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Special Congress hands emergency powers to GAA chiefs

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John Horan

John Horan

�INPHO/Morgan Treacy

John Horan

In a first ever for the Gaelic Athletic Association, yesterday's Special Congress was held exclusively through technology as chiefs bid to get around the coronavirus pandemic.

Special Congress was called in order to place the powers of Congress - specifically in redrawing up competition structures - in the hands of the 16 men who make up the GAA's Management Committee. It was phrased by the GAA itself as a "temporary governance structure in emergency situations".

With a ban on large social gatherings, the GAA is faced with a scenario whereby it could lose out on €60m (£52m) this year with a total wipeout of inter-county action.

Already, the final two regulation rounds of the National Football League will be postponed until after any form of Championship that might be played later this summer.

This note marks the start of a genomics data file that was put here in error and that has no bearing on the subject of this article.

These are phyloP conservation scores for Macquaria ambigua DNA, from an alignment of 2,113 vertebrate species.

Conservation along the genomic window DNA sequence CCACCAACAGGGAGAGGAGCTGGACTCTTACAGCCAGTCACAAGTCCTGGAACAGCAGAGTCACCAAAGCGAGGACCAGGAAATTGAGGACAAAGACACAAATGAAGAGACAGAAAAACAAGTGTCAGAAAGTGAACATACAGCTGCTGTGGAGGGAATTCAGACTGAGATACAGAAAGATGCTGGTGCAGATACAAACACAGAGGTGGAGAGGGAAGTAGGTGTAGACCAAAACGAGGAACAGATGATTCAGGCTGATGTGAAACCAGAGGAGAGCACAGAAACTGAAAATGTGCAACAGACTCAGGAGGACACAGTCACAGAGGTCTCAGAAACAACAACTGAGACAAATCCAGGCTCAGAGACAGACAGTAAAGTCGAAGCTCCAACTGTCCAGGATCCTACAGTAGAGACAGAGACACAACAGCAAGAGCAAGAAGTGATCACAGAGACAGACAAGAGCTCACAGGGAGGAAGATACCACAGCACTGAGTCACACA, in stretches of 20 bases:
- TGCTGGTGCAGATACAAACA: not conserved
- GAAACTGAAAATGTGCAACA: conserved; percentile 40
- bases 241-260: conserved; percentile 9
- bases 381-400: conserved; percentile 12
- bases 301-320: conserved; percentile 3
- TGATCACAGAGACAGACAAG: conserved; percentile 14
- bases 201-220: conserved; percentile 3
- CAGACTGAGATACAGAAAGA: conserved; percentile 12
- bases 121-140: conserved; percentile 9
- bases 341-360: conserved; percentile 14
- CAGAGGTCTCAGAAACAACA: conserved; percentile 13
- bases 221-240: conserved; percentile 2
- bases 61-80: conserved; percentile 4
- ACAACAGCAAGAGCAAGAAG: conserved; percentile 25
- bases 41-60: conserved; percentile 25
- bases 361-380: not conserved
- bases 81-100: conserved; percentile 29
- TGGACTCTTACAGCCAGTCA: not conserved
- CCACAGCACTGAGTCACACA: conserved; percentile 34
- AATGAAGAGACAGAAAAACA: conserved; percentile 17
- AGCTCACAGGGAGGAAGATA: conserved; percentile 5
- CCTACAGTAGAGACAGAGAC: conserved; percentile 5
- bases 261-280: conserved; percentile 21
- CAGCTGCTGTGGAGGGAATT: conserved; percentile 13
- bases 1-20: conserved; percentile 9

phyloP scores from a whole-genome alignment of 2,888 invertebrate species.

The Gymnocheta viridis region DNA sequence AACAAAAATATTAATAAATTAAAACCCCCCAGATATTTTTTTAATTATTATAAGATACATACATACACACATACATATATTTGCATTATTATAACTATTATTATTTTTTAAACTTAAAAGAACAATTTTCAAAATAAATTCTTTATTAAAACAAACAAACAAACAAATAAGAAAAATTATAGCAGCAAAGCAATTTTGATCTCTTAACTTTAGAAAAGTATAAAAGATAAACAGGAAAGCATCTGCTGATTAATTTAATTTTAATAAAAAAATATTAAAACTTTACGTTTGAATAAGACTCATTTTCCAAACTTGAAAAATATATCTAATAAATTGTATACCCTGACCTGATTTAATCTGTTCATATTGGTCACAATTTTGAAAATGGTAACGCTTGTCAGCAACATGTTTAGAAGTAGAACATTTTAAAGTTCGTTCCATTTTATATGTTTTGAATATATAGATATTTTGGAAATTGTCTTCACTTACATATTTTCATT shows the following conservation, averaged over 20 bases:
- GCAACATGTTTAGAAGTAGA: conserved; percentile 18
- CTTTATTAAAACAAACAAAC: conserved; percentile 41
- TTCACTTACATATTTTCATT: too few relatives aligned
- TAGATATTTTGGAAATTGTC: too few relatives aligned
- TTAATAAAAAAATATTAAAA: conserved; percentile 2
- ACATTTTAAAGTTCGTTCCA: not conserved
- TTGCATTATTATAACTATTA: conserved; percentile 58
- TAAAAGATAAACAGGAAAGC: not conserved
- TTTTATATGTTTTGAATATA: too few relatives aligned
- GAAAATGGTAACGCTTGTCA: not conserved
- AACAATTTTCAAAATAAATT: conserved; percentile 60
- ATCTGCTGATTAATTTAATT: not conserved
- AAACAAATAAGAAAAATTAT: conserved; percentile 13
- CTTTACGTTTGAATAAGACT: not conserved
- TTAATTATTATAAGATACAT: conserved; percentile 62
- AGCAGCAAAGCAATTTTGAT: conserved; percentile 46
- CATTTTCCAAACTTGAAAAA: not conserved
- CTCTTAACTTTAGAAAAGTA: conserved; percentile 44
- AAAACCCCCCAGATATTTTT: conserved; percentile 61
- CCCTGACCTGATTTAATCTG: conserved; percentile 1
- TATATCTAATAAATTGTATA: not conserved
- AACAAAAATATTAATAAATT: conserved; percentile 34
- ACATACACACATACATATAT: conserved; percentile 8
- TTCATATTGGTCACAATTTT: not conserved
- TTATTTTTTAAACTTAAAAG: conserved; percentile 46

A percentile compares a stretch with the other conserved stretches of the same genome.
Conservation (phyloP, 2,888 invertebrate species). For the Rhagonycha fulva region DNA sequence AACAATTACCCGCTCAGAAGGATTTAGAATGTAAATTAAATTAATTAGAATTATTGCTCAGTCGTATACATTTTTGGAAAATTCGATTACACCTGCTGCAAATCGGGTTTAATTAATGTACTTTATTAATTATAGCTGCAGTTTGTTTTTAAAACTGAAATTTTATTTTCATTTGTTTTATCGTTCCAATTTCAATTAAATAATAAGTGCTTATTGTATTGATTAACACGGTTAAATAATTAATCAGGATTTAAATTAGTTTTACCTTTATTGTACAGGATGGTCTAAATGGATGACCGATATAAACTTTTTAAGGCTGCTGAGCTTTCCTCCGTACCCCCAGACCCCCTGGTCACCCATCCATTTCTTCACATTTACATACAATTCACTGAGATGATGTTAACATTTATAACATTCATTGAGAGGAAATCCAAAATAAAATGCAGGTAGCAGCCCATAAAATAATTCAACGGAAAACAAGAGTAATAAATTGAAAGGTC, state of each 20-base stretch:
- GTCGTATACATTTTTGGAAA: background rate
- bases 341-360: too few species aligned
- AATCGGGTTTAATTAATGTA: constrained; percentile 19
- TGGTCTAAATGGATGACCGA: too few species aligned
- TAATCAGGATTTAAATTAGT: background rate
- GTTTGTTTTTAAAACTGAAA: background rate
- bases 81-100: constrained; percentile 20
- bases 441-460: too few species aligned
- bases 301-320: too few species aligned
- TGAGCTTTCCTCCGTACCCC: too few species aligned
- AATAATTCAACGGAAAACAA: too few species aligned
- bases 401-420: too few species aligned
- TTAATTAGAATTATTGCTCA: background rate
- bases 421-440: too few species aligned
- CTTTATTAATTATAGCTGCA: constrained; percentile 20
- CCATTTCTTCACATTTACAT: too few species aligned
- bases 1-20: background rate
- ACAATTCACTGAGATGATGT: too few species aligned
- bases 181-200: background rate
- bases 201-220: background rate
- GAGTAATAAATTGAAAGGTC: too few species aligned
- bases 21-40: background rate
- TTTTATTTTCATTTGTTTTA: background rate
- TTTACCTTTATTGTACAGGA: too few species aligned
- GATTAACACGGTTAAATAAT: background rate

The latest estimates are that some sort of knockout Championship could commence in September, with an All-Ireland final played on the weekend of November 21-22 to coincide with the centenary anniversary of Bloody Sunday.

It would appear that there is a need in such a tightened calendar to revert to a knockout Championship, or at least one with a backdoor, but without the Super 8s All-Ireland quarter-final system in football and the round-robin hurling games in Munster and Leinster.

The Tier Two football competition, the Tailteann Cup, also looks to be shelved.

However, the idea that games could be played behind closed doors would seem at this stage rather far-fetched.

The 16-man Management Committee will include current president John Horan and president-elect Larry McCarthy of New York. Director-General Tom Ryan is also involved.

Former GAA president Aogán ÓFearghail of Cavan is also included, as well as Ulster Council president Michael Hassan.

At yesterday's remote meeting, 65 delegates in all were eligible to vote. The London county board actually suggested a counter-proposal, but their motion was not seconded.

A total of 59 delegates voted 'Yes', one delegate abstained, one vote was cast late and four votes were not cast, but nobody voted against the motion.

Belfast Telegraph